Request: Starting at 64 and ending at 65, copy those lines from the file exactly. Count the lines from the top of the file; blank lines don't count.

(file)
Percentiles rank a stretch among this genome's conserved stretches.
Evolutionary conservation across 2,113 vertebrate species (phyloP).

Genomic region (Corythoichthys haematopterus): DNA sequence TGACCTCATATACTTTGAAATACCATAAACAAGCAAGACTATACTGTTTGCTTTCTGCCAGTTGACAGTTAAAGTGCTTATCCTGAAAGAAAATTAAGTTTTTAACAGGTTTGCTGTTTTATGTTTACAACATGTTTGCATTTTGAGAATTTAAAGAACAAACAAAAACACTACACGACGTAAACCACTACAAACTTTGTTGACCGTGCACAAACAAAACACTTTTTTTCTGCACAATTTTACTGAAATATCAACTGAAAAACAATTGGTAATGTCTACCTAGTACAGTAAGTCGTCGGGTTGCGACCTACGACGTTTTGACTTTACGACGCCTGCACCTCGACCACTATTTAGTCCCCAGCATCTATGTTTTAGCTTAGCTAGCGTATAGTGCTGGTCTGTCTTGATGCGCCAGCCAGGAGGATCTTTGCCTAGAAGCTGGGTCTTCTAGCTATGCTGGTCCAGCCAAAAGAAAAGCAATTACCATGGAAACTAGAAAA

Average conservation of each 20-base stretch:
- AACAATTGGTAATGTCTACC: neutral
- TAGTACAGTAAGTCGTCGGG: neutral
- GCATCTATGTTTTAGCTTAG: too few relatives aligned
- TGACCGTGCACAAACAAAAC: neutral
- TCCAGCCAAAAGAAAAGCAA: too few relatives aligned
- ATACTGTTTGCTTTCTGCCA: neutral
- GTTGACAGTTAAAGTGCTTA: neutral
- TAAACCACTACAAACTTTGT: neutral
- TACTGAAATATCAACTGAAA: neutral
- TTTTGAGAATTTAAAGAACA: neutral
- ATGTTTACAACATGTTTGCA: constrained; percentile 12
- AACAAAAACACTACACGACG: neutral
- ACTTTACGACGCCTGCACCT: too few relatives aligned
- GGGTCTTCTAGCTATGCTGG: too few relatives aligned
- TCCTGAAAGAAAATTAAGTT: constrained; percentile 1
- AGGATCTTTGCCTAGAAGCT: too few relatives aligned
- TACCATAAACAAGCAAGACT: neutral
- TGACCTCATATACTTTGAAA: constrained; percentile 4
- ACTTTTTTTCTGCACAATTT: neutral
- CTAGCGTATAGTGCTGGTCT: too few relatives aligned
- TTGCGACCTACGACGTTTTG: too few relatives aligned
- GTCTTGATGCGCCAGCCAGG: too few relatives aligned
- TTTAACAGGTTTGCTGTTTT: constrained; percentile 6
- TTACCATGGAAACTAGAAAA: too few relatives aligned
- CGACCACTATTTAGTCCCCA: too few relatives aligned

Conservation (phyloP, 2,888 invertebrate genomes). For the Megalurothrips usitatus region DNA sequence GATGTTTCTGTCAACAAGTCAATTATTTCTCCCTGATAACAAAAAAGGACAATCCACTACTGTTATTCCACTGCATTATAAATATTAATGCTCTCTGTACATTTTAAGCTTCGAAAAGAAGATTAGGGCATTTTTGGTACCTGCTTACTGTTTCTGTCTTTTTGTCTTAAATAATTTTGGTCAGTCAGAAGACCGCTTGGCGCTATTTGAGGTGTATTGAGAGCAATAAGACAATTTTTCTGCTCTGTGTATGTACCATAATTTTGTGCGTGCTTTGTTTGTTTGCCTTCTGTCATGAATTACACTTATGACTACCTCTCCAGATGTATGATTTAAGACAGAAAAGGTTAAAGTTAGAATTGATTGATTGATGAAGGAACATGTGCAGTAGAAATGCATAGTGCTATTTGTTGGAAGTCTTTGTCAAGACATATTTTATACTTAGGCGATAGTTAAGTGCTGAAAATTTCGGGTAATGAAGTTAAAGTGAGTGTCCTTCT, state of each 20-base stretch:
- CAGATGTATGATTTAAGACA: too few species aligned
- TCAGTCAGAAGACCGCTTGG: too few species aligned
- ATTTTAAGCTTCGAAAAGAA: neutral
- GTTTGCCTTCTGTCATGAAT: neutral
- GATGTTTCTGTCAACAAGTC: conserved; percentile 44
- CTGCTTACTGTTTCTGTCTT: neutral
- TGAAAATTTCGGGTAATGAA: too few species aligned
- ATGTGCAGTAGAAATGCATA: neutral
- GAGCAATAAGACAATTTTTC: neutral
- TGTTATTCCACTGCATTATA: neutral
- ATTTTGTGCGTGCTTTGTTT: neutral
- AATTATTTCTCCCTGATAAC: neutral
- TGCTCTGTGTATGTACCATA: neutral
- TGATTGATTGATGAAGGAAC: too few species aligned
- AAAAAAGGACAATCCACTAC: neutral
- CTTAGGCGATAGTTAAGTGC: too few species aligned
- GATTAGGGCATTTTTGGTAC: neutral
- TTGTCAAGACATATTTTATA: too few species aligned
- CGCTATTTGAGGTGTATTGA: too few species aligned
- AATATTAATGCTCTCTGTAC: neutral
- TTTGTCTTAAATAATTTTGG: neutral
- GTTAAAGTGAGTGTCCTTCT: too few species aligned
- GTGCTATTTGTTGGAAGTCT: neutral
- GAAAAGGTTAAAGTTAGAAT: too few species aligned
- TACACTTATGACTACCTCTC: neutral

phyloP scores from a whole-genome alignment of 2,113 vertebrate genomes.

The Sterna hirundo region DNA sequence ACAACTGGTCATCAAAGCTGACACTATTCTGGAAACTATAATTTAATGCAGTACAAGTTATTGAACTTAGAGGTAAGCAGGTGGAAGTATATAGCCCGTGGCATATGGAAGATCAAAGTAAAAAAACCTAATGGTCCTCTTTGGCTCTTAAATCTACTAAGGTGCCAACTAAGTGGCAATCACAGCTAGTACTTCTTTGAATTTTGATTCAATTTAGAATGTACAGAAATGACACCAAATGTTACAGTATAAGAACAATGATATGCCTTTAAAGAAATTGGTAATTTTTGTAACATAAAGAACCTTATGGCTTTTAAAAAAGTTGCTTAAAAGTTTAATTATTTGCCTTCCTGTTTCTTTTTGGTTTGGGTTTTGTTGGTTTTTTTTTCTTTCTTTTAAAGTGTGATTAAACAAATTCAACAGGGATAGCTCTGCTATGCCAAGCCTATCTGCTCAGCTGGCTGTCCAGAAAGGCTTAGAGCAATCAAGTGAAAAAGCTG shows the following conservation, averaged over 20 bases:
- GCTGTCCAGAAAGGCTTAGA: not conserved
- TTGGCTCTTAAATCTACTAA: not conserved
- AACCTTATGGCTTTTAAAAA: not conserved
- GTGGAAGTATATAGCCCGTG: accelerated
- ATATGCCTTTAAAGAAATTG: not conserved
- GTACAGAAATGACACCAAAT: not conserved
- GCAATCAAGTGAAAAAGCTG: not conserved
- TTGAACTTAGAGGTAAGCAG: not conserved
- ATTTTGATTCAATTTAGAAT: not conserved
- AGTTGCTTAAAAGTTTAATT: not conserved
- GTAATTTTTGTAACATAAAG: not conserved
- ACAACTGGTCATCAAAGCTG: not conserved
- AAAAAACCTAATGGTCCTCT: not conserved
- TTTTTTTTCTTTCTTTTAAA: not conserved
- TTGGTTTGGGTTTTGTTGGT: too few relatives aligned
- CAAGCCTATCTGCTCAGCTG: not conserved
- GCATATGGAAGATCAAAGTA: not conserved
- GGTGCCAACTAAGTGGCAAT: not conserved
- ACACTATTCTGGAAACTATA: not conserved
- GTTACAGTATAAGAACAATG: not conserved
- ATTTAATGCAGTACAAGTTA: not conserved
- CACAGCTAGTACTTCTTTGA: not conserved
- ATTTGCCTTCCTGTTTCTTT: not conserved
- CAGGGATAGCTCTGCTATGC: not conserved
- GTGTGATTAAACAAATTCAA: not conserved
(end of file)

- GCAATCAAGTGAAAAAGCTG: not conserved
- TTGAACTTAGAGGTAAGCAG: not conserved